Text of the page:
For more than 50 years, East Austin was a neighborhood, home to the overwhelming majority of Austin’s African American and Latino families. Schools, community newspaper offices, barbecue and taco joints, beauty and barber shops, clubs, Mexican restaurants and storefronts that sold everything from hair supplies to groceries, filled out neighborhoods with brick and wood-frame homes, libraries, public housing and shot-gun shacks. And goodness knows, there were churches on nearly every other corner.
East Austin had its problems with crack houses, drug markets and other crime as the city and police department looked the other way and steered resources west to prevent crime and vice from crossing Interstate 35. Nonetheless East Austin was home to vibrant neighborhoods with people who looked out for one another, held block parties and crowded into churches and parks on weekends.
I know because I moved there in the late 1980s as a single parent with my children. Though I have moved north, I still attend church in East Austin.
But you wouldn’t know that East Austin, given the description in a advertorial neighborhood profile appearing in the Homes supplemental advertising sections in Sunday’s print Austin American-Statesman:
“A decade ago Austinites would rarely dare to venture to the east side of the I H 35 corridor. Though the city has never been home to truly seedy or sinister areas, going east of the highway prior to the mass gentrification of downtown was not advised. However, now that the neighborhood has been purchased by California investors and trendy millennial homeowners, East Downtown is one of the city’s most desirable locales.”With that, another knife was plunged into an open wound. It’s no wonder social media blew up with criticism:
“Dear Austin American-Statesman: You need to do A LOT better than this. I know you’ve had staff reductions but surely someone there knows that following the City of Austin’s 1928 Master Plan, by law Blacks and Mexican-Americans were forced east across what is now the I-35 corridor. There have been families and businesses there long before it was “East Downtown.”That was posted by A.J. Bingham, founder and principal at The Bingham Group, an Austin-based government and public affairs consultancy.
Such advertorial or “content marketing” articles are commonly published by newspapers in advertising supplements such as the Statesman’s Homes section. In some cases, the articles are paid by a specific advertiser, such as by a subdivision looking to sell homes. In this case, it was one of a series of neighborhood profiles in the Homes section and not tied to a specific advertiser. To keep the editorial and advertising efforts independent, advertising supplements are run by the advertising department, while news and editorial coverage is handled by the editors and reporters in the newsroom.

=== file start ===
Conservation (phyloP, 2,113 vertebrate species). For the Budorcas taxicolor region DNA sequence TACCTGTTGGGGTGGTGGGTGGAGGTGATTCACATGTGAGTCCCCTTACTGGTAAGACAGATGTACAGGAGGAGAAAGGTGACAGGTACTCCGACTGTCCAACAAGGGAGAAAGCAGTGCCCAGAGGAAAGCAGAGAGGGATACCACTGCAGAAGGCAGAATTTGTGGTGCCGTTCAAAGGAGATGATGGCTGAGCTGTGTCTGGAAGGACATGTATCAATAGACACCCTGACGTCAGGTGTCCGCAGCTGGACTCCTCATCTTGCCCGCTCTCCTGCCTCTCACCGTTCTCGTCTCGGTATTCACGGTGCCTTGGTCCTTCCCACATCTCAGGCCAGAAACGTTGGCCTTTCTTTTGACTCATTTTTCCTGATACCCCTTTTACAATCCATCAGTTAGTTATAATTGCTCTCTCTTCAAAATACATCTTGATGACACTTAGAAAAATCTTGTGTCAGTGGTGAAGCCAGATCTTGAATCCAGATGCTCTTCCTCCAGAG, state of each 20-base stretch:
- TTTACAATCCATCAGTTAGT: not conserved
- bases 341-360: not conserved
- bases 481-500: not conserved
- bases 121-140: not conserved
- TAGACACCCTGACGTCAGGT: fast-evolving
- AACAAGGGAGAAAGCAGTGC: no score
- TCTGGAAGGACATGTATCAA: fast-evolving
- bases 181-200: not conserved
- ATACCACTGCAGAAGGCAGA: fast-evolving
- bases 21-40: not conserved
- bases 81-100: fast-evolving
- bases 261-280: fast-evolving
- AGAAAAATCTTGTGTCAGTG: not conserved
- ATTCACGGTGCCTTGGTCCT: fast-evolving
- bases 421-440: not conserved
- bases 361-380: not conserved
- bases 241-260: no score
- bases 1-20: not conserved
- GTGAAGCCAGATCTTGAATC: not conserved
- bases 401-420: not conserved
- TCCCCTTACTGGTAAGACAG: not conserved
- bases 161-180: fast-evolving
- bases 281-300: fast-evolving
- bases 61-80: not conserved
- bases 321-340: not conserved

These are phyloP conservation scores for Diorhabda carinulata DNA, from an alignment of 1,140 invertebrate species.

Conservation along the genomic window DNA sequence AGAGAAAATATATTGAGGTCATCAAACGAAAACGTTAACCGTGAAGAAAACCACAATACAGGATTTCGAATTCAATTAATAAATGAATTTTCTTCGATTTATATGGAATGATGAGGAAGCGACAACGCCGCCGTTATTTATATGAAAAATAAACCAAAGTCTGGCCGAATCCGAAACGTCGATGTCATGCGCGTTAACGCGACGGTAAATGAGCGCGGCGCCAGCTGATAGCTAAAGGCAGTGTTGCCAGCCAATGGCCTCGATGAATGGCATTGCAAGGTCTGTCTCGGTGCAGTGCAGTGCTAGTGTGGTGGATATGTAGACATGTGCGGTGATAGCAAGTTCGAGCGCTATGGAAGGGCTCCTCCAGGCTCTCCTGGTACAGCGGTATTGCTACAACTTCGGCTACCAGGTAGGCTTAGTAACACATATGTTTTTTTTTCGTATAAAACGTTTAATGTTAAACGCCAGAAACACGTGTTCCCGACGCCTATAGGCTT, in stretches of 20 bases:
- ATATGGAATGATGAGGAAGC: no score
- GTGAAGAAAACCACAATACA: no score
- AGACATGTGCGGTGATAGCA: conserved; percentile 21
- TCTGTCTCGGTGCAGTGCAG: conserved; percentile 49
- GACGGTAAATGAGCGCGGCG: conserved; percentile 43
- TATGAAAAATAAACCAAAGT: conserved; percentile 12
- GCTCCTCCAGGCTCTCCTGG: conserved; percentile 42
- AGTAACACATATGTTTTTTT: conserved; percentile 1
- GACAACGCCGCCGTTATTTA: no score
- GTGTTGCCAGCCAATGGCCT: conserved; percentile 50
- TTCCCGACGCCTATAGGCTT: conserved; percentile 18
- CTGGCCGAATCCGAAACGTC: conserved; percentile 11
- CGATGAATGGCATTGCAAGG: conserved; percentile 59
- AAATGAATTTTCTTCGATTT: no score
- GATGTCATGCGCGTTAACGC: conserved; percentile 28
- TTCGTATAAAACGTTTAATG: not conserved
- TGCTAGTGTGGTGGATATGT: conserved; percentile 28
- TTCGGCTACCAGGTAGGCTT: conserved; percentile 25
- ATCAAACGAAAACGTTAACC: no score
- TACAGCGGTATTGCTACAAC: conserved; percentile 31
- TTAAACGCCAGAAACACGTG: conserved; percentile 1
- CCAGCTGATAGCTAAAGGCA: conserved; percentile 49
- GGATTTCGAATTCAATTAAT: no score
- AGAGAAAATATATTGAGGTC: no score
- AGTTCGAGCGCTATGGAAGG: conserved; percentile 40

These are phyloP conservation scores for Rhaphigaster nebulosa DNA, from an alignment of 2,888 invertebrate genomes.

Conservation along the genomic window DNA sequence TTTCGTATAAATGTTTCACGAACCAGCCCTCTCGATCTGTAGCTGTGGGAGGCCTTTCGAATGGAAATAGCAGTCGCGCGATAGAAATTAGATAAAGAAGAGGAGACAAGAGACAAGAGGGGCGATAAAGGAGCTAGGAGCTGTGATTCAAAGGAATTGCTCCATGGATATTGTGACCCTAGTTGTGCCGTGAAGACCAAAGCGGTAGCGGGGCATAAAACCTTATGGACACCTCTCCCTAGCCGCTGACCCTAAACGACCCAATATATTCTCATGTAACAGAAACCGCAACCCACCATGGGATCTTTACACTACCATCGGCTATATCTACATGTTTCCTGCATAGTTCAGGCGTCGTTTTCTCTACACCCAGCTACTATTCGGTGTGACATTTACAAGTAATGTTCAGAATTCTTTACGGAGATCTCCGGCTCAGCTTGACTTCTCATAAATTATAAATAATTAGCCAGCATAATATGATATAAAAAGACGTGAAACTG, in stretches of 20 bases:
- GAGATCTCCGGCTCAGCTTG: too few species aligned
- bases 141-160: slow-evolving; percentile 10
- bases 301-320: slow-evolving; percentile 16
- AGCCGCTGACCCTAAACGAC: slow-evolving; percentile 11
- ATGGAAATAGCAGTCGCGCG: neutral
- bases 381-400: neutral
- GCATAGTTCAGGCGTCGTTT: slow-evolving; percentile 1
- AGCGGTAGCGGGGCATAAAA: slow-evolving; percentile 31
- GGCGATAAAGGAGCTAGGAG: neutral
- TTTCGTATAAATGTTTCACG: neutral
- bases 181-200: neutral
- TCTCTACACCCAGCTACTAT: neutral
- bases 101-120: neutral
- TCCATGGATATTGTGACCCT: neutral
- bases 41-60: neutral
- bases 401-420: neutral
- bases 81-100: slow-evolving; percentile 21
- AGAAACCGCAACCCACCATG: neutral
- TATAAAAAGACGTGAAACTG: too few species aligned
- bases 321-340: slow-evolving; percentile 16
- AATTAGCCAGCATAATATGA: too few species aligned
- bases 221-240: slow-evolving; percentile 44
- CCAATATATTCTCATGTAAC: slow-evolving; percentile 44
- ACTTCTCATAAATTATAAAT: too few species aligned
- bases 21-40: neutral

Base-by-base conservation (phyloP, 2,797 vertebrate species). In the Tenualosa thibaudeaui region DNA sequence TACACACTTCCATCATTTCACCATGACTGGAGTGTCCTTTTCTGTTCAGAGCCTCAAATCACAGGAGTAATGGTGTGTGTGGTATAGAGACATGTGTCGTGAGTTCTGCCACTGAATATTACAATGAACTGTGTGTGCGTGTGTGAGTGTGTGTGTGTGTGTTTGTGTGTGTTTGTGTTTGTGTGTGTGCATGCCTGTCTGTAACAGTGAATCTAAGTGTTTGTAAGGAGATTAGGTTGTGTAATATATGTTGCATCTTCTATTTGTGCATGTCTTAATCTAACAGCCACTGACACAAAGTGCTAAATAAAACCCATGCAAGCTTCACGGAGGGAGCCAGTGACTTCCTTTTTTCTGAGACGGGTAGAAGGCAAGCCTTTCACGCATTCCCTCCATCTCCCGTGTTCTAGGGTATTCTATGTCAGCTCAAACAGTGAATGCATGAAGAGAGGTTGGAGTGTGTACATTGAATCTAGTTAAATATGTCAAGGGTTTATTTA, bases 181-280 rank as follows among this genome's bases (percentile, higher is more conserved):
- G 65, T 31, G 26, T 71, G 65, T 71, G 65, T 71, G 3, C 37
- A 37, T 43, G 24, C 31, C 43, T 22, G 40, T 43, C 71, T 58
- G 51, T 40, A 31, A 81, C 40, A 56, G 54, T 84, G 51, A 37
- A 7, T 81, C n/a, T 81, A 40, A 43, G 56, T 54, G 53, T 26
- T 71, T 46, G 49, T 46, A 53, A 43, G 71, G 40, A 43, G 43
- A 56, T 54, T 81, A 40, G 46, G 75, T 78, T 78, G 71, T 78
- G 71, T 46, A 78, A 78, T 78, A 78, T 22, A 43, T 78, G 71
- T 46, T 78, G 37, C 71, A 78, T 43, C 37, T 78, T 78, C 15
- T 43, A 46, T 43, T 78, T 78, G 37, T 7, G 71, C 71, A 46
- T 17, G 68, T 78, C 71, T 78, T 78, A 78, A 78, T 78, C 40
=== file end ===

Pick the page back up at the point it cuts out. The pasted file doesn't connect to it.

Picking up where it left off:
Regardless of how it came to be, the newspaper apologized for the article via social media on Saturday night and in print on Monday.
I can’t speak to the creation of this particular advertorial, but I can speak to why such words cut so deep.
It starts with understanding the city’s history and its part in displacing people of color with policies, such as the city’s infamous 1928 zoning initiative referenced by Bingham that moved African Americans out of neighborhoods, such as Bouldin Creek, Wheatsville and Clarksville, as well as the Sixth Street business district by essentially forcing them to move east of I-35, mostly north of Lady Bird Lake.
That was enforced by denying black people city services, such as utilities, unless they lived in East Austin, and imposing restrictive covenants to ban them from other neighborhoods.
Redlining and other similar discriminatory policies also led to barrios for Hispanic families.
In the past two decades as Austin’s growth exploded, East Austin suddenly became valuable real estate because of its proximity to downtown, walking distance to the Capitol, downtown hotels, bars, shops and businesses.
So the city and its powerbrokers, helped by local and out-of-state developers, turned their sights on East Austin, moving swiftly to buy out landowners and build new houses, businesses and condos, forcing out out many longtime residents who could no longer afford skyrocketing property taxes.
Many properties that owed back taxes were sold on the courthouse steps for far less than their market value. Other homeowners, unknowing of the city’s and developers’ plan to create “East Downtown,” sold out — tired of living in an area neglected by the city, Austin school district and business leaders. In selling out, they aimed to give their families a better life in neighborhoods with better schools, parks and city services.
Ironically, the old Johnston High School campus, now Eastside Memorial High School, a predominantly Hispanic and low-income school, is slated to house the mostly white and affluent Liberal Arts and Science Academy if the school district’s $1.04 billion bond election is approved by voters in November.
Gentrification — or the second mass displacement of Austin’s people of color — has been in full swing for about two decades with much success. Many community leaders now are trying to save what little they can of East Austin as mass media continue to erase and rewrite the history of Austin’s black and Hispanic residents.
The Statesman’s advertorial inflamed those conflicts and deepened the hurt of people facing a white-out of their culture and history in this city.
And for the record, it’s not “East Downtown” or “The East End.” It’s East Austin.